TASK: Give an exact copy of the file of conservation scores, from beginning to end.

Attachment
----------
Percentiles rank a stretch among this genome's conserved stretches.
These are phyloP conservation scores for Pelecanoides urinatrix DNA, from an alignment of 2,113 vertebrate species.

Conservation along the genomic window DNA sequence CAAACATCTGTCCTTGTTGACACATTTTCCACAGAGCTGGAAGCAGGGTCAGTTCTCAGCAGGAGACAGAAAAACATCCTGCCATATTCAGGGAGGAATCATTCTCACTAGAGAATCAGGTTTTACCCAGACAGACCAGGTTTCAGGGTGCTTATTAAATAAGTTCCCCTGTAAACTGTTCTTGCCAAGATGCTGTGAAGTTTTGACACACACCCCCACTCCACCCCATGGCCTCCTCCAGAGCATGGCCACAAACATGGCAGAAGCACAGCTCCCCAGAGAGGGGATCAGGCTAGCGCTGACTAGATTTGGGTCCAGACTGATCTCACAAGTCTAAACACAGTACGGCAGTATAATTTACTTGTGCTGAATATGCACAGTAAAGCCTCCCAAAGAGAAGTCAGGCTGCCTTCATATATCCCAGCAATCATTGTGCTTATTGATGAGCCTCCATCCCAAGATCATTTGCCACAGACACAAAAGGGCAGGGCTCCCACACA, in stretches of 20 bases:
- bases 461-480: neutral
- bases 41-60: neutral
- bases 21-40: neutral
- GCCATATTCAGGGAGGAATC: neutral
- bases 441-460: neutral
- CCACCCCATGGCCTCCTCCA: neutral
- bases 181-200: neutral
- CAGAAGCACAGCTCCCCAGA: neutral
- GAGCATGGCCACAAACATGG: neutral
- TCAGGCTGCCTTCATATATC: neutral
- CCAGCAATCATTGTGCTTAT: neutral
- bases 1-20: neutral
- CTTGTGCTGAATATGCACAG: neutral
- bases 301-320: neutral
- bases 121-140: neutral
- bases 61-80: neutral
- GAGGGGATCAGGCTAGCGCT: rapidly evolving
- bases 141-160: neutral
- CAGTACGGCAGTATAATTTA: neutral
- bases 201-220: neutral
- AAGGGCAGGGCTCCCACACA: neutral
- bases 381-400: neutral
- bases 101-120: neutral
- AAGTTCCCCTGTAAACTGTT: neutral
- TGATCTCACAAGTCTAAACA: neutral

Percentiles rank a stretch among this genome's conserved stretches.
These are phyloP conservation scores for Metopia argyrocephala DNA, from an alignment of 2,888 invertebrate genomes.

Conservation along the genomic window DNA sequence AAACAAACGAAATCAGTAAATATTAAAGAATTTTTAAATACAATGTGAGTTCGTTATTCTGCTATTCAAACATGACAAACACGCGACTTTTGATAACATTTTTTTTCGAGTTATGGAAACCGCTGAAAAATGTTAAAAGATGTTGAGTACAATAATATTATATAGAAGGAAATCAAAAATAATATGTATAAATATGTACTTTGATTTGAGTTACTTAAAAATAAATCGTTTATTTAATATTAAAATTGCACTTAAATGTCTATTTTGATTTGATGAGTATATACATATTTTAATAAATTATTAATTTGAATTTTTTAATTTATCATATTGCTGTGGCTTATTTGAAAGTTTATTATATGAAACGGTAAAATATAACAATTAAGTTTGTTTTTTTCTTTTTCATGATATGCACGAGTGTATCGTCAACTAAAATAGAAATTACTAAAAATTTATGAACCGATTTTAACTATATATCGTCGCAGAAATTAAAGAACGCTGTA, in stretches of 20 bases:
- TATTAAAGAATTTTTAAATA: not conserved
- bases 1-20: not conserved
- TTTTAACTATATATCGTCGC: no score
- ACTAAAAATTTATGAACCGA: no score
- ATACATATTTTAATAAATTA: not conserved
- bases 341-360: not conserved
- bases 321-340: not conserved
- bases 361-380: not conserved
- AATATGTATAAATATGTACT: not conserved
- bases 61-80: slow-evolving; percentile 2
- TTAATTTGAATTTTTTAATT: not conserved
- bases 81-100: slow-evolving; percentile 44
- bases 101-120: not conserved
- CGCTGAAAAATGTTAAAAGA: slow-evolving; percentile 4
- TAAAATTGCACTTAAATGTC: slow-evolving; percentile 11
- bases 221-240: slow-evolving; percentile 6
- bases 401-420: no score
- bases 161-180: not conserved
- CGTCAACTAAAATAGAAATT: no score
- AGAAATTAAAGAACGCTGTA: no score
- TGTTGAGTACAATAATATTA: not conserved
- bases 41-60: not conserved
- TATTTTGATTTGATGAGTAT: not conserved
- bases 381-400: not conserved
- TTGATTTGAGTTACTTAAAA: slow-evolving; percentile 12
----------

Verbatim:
Percentiles rank a stretch among this genome's conserved stretches.
These are phyloP conservation scores for Pelecanoides urinatrix DNA, from an alignment of 2,113 vertebrate species.

Conservation along the genomic window DNA sequence CAAACATCTGTCCTTGTTGACACATTTTCCACAGAGCTGGAAGCAGGGTCAGTTCTCAGCAGGAGACAGAAAAACATCCTGCCATATTCAGGGAGGAATCATTCTCACTAGAGAATCAGGTTTTACCCAGACAGACCAGGTTTCAGGGTGCTTATTAAATAAGTTCCCCTGTAAACTGTTCTTGCCAAGATGCTGTGAAGTTTTGACACACACCCCCACTCCACCCCATGGCCTCCTCCAGAGCATGGCCACAAACATGGCAGAAGCACAGCTCCCCAGAGAGGGGATCAGGCTAGCGCTGACTAGATTTGGGTCCAGACTGATCTCACAAGTCTAAACACAGTACGGCAGTATAATTTACTTGTGCTGAATATGCACAGTAAAGCCTCCCAAAGAGAAGTCAGGCTGCCTTCATATATCCCAGCAATCATTGTGCTTATTGATGAGCCTCCATCCCAAGATCATTTGCCACAGACACAAAAGGGCAGGGCTCCCACACA, in stretches of 20 bases:
- bases 461-480: neutral
- bases 41-60: neutral
- bases 21-40: neutral
- GCCATATTCAGGGAGGAATC: neutral
- bases 441-460: neutral
- CCACCCCATGGCCTCCTCCA: neutral
- bases 181-200: neutral
- CAGAAGCACAGCTCCCCAGA: neutral
- GAGCATGGCCACAAACATGG: neutral
- TCAGGCTGCCTTCATATATC: neutral
- CCAGCAATCATTGTGCTTAT: neutral
- bases 1-20: neutral
- CTTGTGCTGAATATGCACAG: neutral
- bases 301-320: neutral
- bases 121-140: neutral
- bases 61-80: neutral
- GAGGGGATCAGGCTAGCGCT: rapidly evolving
- bases 141-160: neutral
- CAGTACGGCAGTATAATTTA: neutral
- bases 201-220: neutral
- AAGGGCAGGGCTCCCACACA: neutral
- bases 381-400: neutral
- bases 101-120: neutral
- AAGTTCCCCTGTAAACTGTT: neutral
- TGATCTCACAAGTCTAAACA: neutral

Percentiles rank a stretch among this genome's conserved stretches.
These are phyloP conservation scores for Metopia argyrocephala DNA, from an alignment of 2,888 invertebrate genomes.

Conservation along the genomic window DNA sequence AAACAAACGAAATCAGTAAATATTAAAGAATTTTTAAATACAATGTGAGTTCGTTATTCTGCTATTCAAACATGACAAACACGCGACTTTTGATAACATTTTTTTTCGAGTTATGGAAACCGCTGAAAAATGTTAAAAGATGTTGAGTACAATAATATTATATAGAAGGAAATCAAAAATAATATGTATAAATATGTACTTTGATTTGAGTTACTTAAAAATAAATCGTTTATTTAATATTAAAATTGCACTTAAATGTCTATTTTGATTTGATGAGTATATACATATTTTAATAAATTATTAATTTGAATTTTTTAATTTATCATATTGCTGTGGCTTATTTGAAAGTTTATTATATGAAACGGTAAAATATAACAATTAAGTTTGTTTTTTTCTTTTTCATGATATGCACGAGTGTATCGTCAACTAAAATAGAAATTACTAAAAATTTATGAACCGATTTTAACTATATATCGTCGCAGAAATTAAAGAACGCTGTA, in stretches of 20 bases:
- TATTAAAGAATTTTTAAATA: not conserved
- bases 1-20: not conserved
- TTTTAACTATATATCGTCGC: no score
- ACTAAAAATTTATGAACCGA: no score
- ATACATATTTTAATAAATTA: not conserved
- bases 341-360: not conserved
- bases 321-340: not conserved
- bases 361-380: not conserved
- AATATGTATAAATATGTACT: not conserved
- bases 61-80: slow-evolving; percentile 2
- TTAATTTGAATTTTTTAATT: not conserved
- bases 81-100: slow-evolving; percentile 44
- bases 101-120: not conserved
- CGCTGAAAAATGTTAAAAGA: slow-evolving; percentile 4
- TAAAATTGCACTTAAATGTC: slow-evolving; percentile 11
- bases 221-240: slow-evolving; percentile 6
- bases 401-420: no score
- bases 161-180: not conserved
- CGTCAACTAAAATAGAAATT: no score
- AGAAATTAAAGAACGCTGTA: no score
- TGTTGAGTACAATAATATTA: not conserved
- bases 41-60: not conserved
- TATTTTGATTTGATGAGTAT: not conserved
- bases 381-400: not conserved
- TTGATTTGAGTTACTTAAAA: slow-evolving; percentile 12